Timex T49851 review – https://www.wickedcoolwatches.com/timex-t49851-review/

3 Things to Know When Buying Sports Watches

how to buy sports watches

Thinking about buying a new sports watch? Not sure which criteria to look after? Not even know what brands you should buy from? Then don’t worry. Because today, I will share with you 3 important things you need to know first before spending your money on any new sports tracking devices aka sports watches.

The first thing you need to know is to whether choosing a watch that has a heart rate monitor. For example, if you love CrossFit and you want to buy a new specialized CrossFit tracker, then it should be a good one with a heart-rate monitor. The reason is that that function will help you know more about your body when you increase your workout degree.

Another important aspect you need to consider is the price of the watch. There are some sports in which you will often need to spend more in order to bring home decent fitness tracking watches. Let’s take biking as a prime example here. Biking watches will often cost a lot more since they will have more things to track for you when you’re on track. So, it’s important for you to set out a proper budget to buy that stuff.

And finally, you should always keep durability in mind when choosing your next sports watches. If you’re into running, especially trail or ultra running, then a good watch for you should be shockproof, waterproof, and has a lot of tracking functions integrated inside.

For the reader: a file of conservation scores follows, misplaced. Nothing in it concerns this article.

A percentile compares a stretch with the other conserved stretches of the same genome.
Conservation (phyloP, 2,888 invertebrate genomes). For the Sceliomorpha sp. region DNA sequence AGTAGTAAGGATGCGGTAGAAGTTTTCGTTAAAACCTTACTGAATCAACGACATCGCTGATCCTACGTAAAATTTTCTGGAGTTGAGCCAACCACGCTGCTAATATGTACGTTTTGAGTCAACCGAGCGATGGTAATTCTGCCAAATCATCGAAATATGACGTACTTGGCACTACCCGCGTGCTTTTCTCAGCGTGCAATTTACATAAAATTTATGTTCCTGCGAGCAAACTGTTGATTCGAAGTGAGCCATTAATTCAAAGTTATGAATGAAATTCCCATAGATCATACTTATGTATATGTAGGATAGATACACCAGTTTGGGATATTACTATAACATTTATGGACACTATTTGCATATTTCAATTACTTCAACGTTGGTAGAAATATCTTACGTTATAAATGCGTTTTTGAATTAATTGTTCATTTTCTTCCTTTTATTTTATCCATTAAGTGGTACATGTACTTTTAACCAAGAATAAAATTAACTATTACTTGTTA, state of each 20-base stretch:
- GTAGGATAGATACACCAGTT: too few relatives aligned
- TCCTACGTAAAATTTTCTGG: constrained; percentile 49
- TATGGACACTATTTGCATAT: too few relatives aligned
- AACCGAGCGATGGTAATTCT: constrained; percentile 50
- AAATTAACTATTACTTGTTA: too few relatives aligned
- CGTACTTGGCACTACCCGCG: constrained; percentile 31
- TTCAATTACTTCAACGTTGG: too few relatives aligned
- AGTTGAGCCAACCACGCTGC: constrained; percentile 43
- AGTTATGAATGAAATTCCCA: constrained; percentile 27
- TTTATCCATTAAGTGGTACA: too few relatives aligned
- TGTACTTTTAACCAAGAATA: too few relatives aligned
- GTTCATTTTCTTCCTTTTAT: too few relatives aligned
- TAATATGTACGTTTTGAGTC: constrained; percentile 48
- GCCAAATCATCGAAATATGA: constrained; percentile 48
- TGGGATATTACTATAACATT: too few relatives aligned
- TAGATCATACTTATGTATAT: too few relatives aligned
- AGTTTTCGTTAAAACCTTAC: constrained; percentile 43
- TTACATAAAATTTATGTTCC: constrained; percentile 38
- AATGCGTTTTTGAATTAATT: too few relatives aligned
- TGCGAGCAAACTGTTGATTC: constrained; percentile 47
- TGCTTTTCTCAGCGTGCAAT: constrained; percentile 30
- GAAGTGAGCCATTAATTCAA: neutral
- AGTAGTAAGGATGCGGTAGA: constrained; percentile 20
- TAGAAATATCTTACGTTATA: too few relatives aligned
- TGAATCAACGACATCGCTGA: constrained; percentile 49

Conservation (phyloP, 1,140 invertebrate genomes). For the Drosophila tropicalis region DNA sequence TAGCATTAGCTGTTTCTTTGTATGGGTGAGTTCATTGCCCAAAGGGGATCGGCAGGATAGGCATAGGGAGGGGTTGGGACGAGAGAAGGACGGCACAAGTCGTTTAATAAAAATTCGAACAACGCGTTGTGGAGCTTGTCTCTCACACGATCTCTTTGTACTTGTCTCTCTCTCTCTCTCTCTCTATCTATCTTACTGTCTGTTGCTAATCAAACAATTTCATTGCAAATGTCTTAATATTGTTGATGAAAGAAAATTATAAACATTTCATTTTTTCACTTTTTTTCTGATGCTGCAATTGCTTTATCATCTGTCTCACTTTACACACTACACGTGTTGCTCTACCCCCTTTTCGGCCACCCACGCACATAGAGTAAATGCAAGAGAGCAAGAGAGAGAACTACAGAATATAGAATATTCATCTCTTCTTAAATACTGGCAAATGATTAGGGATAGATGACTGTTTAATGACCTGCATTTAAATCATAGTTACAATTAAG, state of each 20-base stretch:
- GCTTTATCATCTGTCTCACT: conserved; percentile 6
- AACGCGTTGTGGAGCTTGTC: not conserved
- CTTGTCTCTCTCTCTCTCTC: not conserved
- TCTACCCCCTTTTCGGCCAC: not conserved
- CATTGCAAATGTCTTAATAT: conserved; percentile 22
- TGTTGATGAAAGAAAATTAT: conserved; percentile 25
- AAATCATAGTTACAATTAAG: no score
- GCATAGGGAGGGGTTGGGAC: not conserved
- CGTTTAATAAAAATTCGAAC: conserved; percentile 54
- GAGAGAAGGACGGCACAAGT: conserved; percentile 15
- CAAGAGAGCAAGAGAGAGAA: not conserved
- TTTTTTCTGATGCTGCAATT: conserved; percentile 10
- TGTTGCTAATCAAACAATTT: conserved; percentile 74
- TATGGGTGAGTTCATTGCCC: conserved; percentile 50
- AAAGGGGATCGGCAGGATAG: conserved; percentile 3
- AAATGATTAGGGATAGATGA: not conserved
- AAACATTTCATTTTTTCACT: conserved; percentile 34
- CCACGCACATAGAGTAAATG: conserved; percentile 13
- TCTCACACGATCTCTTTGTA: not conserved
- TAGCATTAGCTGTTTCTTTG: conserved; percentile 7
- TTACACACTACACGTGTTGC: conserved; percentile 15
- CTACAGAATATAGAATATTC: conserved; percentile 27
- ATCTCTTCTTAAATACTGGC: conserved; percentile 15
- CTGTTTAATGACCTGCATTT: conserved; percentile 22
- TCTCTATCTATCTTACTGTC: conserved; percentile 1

The reason is that ultra running is one of the toughest body tests you can get yourself into. So, it’s better to arm yourself with the best watches possible so they can tell you when you need to speed up or rest properly.

Now, for more information on the best watches, especially fitness tracking watches, you can take a look at this Wicked Cool Watches website. It’s one of the best sites out there about watches in general.

4 Reasons Why Youth Baseball is Great for Your Kids

1. Child’s Health.

Not only in adults, health is the most important for children, training this sport helps children to have good health, burn excess calories, strengthen resistance. Focus on looking, hitting, and catching the ball, your child will be in a run all the time while playing baseball. This will get their heart rate going and help them build up their endurance. It will also make them more flexible.

2. Baseball Builds FriendShips

Coordinating teammates is very important in baseball, baseball builds friendship like no other sport. No sport brings victory based on the power of individuals, and baseball teaches your children how to be a link of a team, an organizer or an indispensable hitter of the team.

One of the great joys of coaching baseball is listening to the chatter in a dugout. I’m routinely astonished at the amount of game knowledge these kids absorb and share with each other – skills particularly important in a sport where one player’s physical superiority cannot determine outcomes.

3. Equal Opportunity Sport

Baseball does not require a child to be exceptionally tall, strong, fast or agile, it is extremely equal. Any child, whether high or low, strong or weak, quick or slow can play baseball. Baseball is a sport for everyone, I haven’t met a kid who can’t play baseball.

4. Uniform